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# Why Splitting Eights against a 10 in Blackjack is so Perplexing

10 October 2002

To most folks, the ugliest possible blackjack scenario is a pair of eights against a dealer's 10-up. It's not merely that 16 is so weak in this situation. But Basic Strategy says to split the pair, and many solid citizens hesitate to put up twice as much money to buy two obvious underdogs instead of one. Neophytes, and quite a few veterans, view this as a dilemma and have been known to blaspheme by actually questioning "the book" on this hand.

Standing on 16 against 10-up, players win if the dealer busts and lose otherwise. Chance of winning is close to 23 percent; that of losing is the complement, just above 77 percent. Since the win or loss is one unit, expectation - which anticipates average result after numerous hands - is to lose a bit more than \$0.77 - \$0.23 or \$0.54 per dollar wagered. Standard deviation, a statistical term characterizing the volatility of this bet, is 0.84 units.

Hitting, likelihoods are about 20 percent of winning, 74 percent of losing, and 6 percent of pushing. Compared to standing, chances are roughly 3 percent less both of winning and losing, the difference going to pushes. Expectation is to lose just under \$0.74 - \$0.20 or \$0.54 per dollar bet. Standard deviation is 0.80 units, pushes being the reason for reduced bankroll volatility.

Splitting muddies the waters because players can not only push but win or lose multiple units. The accompanying analysis shows the amounts and associated probabilities, assuming players may only split once and will double on subsequent two-card 11s.

Chance of winning or losing up to
four units, splitting eights once only against
a 10 and doubling on subsequent two-card 11s

 result probability win 4 0.2% win 3 3.4% win 2 16.5% win 1 7.5% push 19.0% lose 1 11.2% lose 2 37.7% lose 3 4.4% lose 4 0.1%

To determine expectation, add the products of the units won times their corresponding probabilities, then subtract the products of the units lost times their matching probabilities. The arithmetic yields just under \$0.49 per dollar wagered at the beginning of the round. The standard deviation is 1.7 units, indicating that bankroll volatility is over twice that of either alternative.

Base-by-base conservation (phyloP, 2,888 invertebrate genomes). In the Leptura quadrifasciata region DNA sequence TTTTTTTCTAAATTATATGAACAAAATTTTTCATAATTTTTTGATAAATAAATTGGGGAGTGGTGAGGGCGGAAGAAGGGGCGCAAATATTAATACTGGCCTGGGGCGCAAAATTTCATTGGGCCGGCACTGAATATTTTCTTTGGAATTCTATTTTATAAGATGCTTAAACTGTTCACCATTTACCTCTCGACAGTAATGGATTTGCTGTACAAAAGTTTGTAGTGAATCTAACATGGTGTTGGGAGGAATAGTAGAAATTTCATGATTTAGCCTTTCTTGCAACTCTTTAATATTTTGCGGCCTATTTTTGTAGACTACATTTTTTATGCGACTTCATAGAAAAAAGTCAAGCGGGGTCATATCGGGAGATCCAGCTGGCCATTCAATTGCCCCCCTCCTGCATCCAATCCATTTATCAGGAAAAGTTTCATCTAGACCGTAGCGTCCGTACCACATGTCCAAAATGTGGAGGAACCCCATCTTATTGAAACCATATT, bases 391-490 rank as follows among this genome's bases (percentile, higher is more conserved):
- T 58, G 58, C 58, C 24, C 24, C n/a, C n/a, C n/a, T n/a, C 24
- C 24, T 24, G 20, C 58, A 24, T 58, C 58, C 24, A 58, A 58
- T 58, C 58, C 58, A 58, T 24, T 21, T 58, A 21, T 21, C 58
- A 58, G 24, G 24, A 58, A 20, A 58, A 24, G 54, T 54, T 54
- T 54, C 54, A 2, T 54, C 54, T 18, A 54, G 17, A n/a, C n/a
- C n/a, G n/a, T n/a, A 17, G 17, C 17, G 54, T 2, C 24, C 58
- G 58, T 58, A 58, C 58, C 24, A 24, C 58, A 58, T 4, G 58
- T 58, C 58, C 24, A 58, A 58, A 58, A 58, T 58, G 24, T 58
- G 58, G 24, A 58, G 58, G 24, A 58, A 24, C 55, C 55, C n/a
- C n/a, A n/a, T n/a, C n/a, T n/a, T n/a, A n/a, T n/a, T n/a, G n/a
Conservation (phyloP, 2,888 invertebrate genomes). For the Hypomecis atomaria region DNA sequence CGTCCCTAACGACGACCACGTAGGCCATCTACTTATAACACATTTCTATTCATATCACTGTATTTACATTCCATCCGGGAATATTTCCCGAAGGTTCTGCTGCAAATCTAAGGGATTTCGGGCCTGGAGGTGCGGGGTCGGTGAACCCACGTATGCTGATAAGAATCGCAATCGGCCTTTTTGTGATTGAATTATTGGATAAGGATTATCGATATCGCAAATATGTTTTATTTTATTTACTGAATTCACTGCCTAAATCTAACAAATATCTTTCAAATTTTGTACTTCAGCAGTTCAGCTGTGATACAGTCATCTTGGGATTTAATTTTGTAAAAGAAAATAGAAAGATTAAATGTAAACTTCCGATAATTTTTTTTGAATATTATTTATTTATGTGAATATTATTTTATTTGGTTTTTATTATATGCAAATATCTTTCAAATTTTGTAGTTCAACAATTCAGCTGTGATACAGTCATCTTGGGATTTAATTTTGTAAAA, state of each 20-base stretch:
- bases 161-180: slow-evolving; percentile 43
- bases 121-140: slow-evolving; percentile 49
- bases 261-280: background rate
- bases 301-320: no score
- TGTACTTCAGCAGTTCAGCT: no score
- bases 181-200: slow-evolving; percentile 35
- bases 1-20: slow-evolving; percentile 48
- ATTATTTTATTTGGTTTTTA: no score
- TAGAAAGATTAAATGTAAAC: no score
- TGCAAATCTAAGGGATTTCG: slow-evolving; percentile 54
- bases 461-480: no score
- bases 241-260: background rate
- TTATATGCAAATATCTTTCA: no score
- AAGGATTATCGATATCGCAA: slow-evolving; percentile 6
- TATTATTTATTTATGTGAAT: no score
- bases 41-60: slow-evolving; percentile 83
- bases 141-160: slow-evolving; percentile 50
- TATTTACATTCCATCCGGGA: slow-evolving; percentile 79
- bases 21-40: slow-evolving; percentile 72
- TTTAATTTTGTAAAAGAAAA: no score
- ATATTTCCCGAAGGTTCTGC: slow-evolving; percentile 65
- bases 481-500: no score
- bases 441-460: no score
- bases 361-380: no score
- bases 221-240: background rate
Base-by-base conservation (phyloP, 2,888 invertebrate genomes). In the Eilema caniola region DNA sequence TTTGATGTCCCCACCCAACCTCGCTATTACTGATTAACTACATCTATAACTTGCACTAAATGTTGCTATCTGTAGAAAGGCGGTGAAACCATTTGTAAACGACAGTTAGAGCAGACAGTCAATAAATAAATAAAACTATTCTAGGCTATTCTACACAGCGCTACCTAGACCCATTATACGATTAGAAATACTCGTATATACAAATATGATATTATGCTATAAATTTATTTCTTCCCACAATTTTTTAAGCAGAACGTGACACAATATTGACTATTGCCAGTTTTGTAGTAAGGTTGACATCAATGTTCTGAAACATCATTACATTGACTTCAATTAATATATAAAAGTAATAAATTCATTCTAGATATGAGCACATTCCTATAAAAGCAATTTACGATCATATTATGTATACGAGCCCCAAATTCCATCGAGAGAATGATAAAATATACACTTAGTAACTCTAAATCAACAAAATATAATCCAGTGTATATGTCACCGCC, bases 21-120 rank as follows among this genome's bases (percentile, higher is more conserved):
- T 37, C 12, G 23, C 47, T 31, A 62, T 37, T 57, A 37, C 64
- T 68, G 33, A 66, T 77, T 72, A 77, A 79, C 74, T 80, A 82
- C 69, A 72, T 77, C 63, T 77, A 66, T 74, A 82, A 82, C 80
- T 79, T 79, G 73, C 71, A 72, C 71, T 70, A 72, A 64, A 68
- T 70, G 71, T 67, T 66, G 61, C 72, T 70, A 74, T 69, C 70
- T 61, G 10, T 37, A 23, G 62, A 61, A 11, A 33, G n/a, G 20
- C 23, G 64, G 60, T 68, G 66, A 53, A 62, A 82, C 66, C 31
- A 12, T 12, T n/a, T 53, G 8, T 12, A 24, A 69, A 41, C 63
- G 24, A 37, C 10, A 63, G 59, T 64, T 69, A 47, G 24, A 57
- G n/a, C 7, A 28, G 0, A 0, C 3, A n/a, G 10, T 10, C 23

Basic Strategy is predicated on the decision having the best - in this instance the least negative - expectation. Splitting beats hitting and standing by roughly \$0.05 on the dollar. So this is what all the experts and the wallet-sized charts say to do. If expectation were the be-all and end-all of gambling, the case would be closed and everyone should go (or stay) home.

But, wait, there's more! Expectation is fine for projecting long term performance. Volatility tends to rule the short run - individual sessions, casino visits, most players' lifetimes. The analysis predicts losses in 53.4 percent of all splits, much less than the 77 or 74 percent for standing or hitting, respectively. The predominant loss is two units, at 37.7 percent. Win rate is 27.6 percent, somewhat better than the 23 or 20 percent for standing or hitting, respectively. The leading win, at 16.5 percent, is two units. Prospects of pushes are also high, 19.0 percent - up from zero for standing and 6.0 percent for hitting.

Expectation and therefore Basic Strategy favor splitting, to save a theoretical \$0.05 on the dollar. Chances of winning and losing also show splitting to be the preferred option, with moderately greater numbers of wins, many more pushes, and far fewer losses.

Volatility, which has more overt impact than expectation or probability, is the bugaboo. This is most evident in two-unit losses, which occur more often than anything else and are widely considered the "usual" result, while the respectably sizeable chance of a two-unit win is normally seen as a "gift." So, many players sacrifice the nickel and hit rate, which are virtually invisible, to save the dollar they see and remember so vividly. The bettor's bard, Sumner A Ingmark, thought of it like this:

When I hear, "it's not the money," I keep trying,
To believe whoe'er was speaking wasn't lying.

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Alan Krigman

Alan Krigman was a weekly syndicated newspaper gaming columnist and Editor & Publisher of Winning Ways, a monthly newsletter for casino aficionados. His columns focused on gambling probability and statistics. He passed away in October, 2013.
Alan Krigman
Alan Krigman was a weekly syndicated newspaper gaming columnist and Editor & Publisher of Winning Ways, a monthly newsletter for casino aficionados. His columns focused on gambling probability and statistics. He passed away in October, 2013.